a) This blog thanks FridayQ for giving it an excuse for rambling on.
b) It must be Saturday morning.
FQ1: What's your native language? Do you speak any foreign languages? If so, how did you come to learn them?
My native language is New Zild. It's a mangled form of English that relies on the smoothing-out and flattening of vowel sounds so words are barely distinguishable from each other. And it embarrasses me that I speak this way - and I'm getting better at it as I get older.
I have been considering taking speech lessons to soften my thickening accent - yes, it annoys me *that* much. I cringe everytime I answer the phone and say "mushellw spaking" and when I'm transcribing from a tape and i have to listen to my own voice inbetween the lovely English tones of the person I've recorded. Thick, it's thick and I don't like it, no I don't.
But then, I've never liked my voice ever since I can remember. My mother used to say "Michelle, your voice goes right through me" and I would be teased at school for having a funny sounding voice when I spoke, and a wobbly kind of voice when I sang, and a far-too-deep voice for a girl. The fact I never stopped talking probably didn't help much either.
Only once in my childhood memory do I remember hearing something postitive about my voice and that was from a Radio personality named Jean Abbley. She was the mother of one of my Aunts. I must've been about 13 years old - she took my face in both her hands and looked into my eyes and said "You have the most perfect voice for radio."
I only speak New Zild. We were taught Maori in school, though I never paid much attention. I tried to learn Japanese for a while but never did get very far. I didn't even bother learning Italian for my trip and managed to spend 2 weeks in Italy without uttering a single Italian word or greeting. Go me!
FQ2: What's your native country? Have you visited any foreign countries? If so, which ones?
I was born and continue to live in New Zealand. I haven't traveled much - mostly because it doesn't occur to me to do so. I did travel to Europe a few years ago to visit a few friends I'd met through the Internet.
One of the very best parts of that trip was meeting JJ and I'd fly all the way back just to do that again.
As I mentioned, I've been to Italy and would love to go back, but at the moment there is a plan forming in my brain go to France though I'm not entirely sure where that thought is coming from or leading to but I'll start saving for that any minute now (and it has nothing to do with that stupid book The Da Vinci Code!) - Probably end up back in Roma *s*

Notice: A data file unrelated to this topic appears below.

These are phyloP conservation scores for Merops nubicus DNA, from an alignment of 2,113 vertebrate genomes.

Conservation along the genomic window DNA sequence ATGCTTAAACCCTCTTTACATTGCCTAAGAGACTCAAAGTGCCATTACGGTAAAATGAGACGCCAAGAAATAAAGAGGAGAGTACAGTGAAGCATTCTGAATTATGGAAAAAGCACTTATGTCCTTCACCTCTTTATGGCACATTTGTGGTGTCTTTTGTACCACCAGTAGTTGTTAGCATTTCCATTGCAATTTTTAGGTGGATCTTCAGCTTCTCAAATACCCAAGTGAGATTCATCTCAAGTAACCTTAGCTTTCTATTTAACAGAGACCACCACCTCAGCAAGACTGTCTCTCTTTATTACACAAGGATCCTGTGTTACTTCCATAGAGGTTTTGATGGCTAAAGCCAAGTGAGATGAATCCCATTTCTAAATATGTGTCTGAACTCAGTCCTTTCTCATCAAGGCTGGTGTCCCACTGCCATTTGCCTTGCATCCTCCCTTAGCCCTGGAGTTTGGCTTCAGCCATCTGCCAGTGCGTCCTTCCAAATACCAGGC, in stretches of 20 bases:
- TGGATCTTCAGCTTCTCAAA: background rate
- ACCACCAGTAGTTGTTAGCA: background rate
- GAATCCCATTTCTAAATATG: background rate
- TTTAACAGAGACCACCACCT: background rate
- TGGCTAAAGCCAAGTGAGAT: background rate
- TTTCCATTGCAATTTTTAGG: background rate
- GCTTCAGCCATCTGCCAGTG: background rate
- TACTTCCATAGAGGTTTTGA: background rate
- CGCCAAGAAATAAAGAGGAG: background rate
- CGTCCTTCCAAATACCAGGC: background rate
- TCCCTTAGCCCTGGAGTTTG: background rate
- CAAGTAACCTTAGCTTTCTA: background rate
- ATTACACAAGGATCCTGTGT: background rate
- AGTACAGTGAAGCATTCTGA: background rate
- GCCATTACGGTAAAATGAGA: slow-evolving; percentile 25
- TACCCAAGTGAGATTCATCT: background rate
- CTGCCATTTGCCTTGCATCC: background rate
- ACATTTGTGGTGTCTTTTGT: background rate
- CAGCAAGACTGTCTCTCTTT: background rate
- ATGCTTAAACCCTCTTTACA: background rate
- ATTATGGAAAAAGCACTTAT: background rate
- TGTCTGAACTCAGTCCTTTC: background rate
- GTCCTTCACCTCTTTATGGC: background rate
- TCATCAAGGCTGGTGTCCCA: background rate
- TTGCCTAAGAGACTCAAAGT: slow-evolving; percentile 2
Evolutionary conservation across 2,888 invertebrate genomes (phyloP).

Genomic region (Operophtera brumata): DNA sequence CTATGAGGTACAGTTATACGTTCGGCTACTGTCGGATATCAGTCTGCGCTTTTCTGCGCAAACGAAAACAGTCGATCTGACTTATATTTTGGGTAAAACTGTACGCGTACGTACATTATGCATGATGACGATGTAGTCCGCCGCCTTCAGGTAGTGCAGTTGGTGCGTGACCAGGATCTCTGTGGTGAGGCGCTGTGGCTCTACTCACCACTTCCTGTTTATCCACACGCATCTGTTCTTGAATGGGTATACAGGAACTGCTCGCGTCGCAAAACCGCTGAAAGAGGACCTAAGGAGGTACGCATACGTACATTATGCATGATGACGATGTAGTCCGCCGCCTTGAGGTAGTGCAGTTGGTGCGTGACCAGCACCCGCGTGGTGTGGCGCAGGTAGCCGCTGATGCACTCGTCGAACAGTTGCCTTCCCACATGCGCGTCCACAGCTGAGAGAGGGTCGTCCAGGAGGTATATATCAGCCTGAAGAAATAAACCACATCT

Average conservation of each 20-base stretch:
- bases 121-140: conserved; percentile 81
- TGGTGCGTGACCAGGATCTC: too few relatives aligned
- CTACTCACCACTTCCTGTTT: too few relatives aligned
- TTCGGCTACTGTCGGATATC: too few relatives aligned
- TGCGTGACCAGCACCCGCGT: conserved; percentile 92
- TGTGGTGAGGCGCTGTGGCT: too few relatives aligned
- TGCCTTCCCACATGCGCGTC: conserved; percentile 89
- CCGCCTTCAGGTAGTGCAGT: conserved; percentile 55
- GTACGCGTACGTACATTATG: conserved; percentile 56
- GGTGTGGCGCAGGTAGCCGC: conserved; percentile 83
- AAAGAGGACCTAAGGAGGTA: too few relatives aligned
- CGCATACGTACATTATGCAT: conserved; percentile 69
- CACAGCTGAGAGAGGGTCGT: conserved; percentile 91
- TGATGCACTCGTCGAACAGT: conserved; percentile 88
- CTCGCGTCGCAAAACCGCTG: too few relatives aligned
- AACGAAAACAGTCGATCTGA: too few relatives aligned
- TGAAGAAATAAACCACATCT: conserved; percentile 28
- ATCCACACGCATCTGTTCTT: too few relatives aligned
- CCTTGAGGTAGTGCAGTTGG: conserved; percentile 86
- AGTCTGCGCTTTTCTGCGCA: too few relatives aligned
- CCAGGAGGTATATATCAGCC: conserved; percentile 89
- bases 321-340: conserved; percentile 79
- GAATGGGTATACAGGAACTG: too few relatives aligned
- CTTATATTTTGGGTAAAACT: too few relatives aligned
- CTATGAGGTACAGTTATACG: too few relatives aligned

I've also been to Rarotonga, and Fiji, Japan, Melbourne and Sydney, Australia.
FQ3: Are there any foreign foods, books, movies, or other items that you are particularly fond of? Name some of your favorites.
I like all sorts of food.. I went through a phase in the 80s where I adored French cuisine. Italian food is wonderful, as is Japanese. Hey.. I just realised - I had great Chinese food in Venice, and fabulous Italian food in Japan - that's funny.
I think the best food (and floral arrangements funnily enough) is here in New Zealand. The fusion of cultural palettes and fresh produce makes Kiwi Cuisine my favourite. It seems the chefs here take the best from the world and make it their own and I wouldn't hesitate to recommend some of our fine restaurants to visitors.
Of course.. there's another part of kiwi cuisine - the comfort of a pie, custard squares, egg sandwiches and cups of tea but I think you really need to have grown up here to appreciate it.
I haven't read foreign books due to not being able to read other languages - and I don't tend to see foreign films so much (ie: films not in english) but of those I have seen, I particularly liked Run Lola Run (German) and of course, Amelie (French) - how could you not like that movie. Motor Cycle Diaries (Argentina - still showing here at the Rialto) was really good too. I enjoy the movies that have been coming from China and distributed through our main stream theatres: Crouching Tiger, Hidden Dragon, House of Flying Daggers and Hero. I'm looking forward to Ong Bak (from Thailand, I think) this week sometime I hope.
FQ NATIVE: If you had to trade your nationality for that of any foreign country, which would you choose and why?
This is a hard question to answer. Running through the Nationalities: American, Canadian, British, Irish, Scottish, Scandenavian, South American, German, French, Italian. God forbid: Australian.
A friend was telling me about Somalia recently. Saying how status there is determined by the ability to use the language (Arabic, specifically, I believe). Your level of education is visible through the type or level of the (Arabic) language you use. Poets are held in high esteem, for instance, due to their ability to manipulate language to a high degree. Whereas some cultures in other countries hold people to a Class system and the amount of information/education they are exposed to is based on their caste or birth, Somali seems to value knowledge regardless of clan or birth status.
I know that Somalia has a shitload of problems that makes it a less than obvious answer to this question, but even though it's simplistic, this one point of valuing education and communication so highly really appeals to me.